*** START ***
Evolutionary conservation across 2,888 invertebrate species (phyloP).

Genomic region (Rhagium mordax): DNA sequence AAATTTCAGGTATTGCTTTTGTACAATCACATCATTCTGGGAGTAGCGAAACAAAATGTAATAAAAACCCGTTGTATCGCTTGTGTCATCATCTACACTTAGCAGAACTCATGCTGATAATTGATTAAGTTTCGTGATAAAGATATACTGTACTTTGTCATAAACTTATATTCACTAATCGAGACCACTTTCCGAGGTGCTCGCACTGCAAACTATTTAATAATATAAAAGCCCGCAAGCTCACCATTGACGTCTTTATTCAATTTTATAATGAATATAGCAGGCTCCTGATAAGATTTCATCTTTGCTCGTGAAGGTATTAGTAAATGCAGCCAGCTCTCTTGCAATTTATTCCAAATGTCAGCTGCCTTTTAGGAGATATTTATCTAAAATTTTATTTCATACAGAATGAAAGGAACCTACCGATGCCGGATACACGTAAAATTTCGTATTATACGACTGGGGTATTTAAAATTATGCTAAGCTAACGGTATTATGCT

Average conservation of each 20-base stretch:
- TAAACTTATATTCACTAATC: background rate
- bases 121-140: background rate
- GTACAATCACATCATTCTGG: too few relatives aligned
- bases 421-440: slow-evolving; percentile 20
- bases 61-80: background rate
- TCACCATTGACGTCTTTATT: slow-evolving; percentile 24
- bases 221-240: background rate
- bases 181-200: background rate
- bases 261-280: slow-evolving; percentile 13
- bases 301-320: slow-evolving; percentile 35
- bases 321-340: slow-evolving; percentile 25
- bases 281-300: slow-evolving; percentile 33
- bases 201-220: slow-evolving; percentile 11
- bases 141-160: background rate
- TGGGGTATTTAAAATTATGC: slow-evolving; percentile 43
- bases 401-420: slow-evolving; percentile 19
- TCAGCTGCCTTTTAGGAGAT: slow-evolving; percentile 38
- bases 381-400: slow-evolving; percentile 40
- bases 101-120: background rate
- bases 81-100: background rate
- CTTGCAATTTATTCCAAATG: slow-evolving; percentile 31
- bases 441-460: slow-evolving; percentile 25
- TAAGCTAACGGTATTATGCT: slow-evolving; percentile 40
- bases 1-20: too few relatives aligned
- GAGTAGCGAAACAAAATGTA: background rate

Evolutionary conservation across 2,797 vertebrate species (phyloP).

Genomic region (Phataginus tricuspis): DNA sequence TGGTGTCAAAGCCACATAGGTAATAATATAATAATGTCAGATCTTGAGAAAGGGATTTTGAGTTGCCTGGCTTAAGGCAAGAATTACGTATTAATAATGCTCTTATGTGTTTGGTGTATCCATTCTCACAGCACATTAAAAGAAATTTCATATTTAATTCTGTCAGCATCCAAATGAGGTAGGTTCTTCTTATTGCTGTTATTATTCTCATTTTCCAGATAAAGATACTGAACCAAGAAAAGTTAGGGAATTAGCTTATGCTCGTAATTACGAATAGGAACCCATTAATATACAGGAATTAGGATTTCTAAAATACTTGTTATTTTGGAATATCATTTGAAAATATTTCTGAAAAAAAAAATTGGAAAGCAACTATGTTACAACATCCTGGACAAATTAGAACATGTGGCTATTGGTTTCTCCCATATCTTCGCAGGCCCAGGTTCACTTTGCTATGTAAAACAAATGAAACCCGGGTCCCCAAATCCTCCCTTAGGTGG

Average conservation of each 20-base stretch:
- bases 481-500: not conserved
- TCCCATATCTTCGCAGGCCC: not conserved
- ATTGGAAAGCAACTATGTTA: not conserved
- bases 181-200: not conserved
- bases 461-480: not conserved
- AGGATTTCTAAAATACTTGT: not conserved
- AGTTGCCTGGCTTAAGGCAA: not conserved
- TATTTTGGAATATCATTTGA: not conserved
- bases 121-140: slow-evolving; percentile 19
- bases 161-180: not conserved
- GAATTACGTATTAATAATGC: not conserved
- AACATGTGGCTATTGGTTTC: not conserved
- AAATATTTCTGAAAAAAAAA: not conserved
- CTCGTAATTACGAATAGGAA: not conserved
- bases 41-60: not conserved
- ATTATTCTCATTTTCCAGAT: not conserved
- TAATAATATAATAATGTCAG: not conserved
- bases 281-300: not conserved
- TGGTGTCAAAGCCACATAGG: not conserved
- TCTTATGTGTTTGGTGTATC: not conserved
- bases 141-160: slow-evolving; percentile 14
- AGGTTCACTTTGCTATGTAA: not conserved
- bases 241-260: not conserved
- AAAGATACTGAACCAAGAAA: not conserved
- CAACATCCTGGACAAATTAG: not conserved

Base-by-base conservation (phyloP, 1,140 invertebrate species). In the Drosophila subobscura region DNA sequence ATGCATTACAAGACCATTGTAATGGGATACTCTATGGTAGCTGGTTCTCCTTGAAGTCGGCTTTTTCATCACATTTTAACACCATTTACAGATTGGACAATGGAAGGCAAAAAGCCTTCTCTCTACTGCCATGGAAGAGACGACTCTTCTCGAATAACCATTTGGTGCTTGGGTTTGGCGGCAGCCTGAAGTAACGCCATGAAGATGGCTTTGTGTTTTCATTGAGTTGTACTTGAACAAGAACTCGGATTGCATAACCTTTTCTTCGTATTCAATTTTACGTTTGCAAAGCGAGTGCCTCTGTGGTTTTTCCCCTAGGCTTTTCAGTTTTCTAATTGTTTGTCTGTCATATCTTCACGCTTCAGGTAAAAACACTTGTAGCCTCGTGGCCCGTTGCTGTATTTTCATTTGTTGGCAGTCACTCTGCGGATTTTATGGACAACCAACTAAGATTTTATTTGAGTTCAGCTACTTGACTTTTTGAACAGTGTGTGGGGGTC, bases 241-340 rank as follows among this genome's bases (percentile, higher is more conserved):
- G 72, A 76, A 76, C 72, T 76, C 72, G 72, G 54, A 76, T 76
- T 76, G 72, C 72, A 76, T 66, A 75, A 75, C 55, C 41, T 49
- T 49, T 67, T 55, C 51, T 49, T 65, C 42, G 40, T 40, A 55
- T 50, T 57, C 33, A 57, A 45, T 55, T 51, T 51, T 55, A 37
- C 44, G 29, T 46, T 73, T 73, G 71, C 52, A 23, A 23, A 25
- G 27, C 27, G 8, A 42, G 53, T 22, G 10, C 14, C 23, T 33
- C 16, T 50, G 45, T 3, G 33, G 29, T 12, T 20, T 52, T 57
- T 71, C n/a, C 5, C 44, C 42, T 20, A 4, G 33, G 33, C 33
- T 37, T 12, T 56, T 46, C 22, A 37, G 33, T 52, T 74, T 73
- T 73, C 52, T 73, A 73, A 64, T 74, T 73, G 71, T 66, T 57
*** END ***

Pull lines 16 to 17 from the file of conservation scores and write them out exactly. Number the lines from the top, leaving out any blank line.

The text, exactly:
- bases 201-220: slow-evolving; percentile 11
- bases 141-160: background rate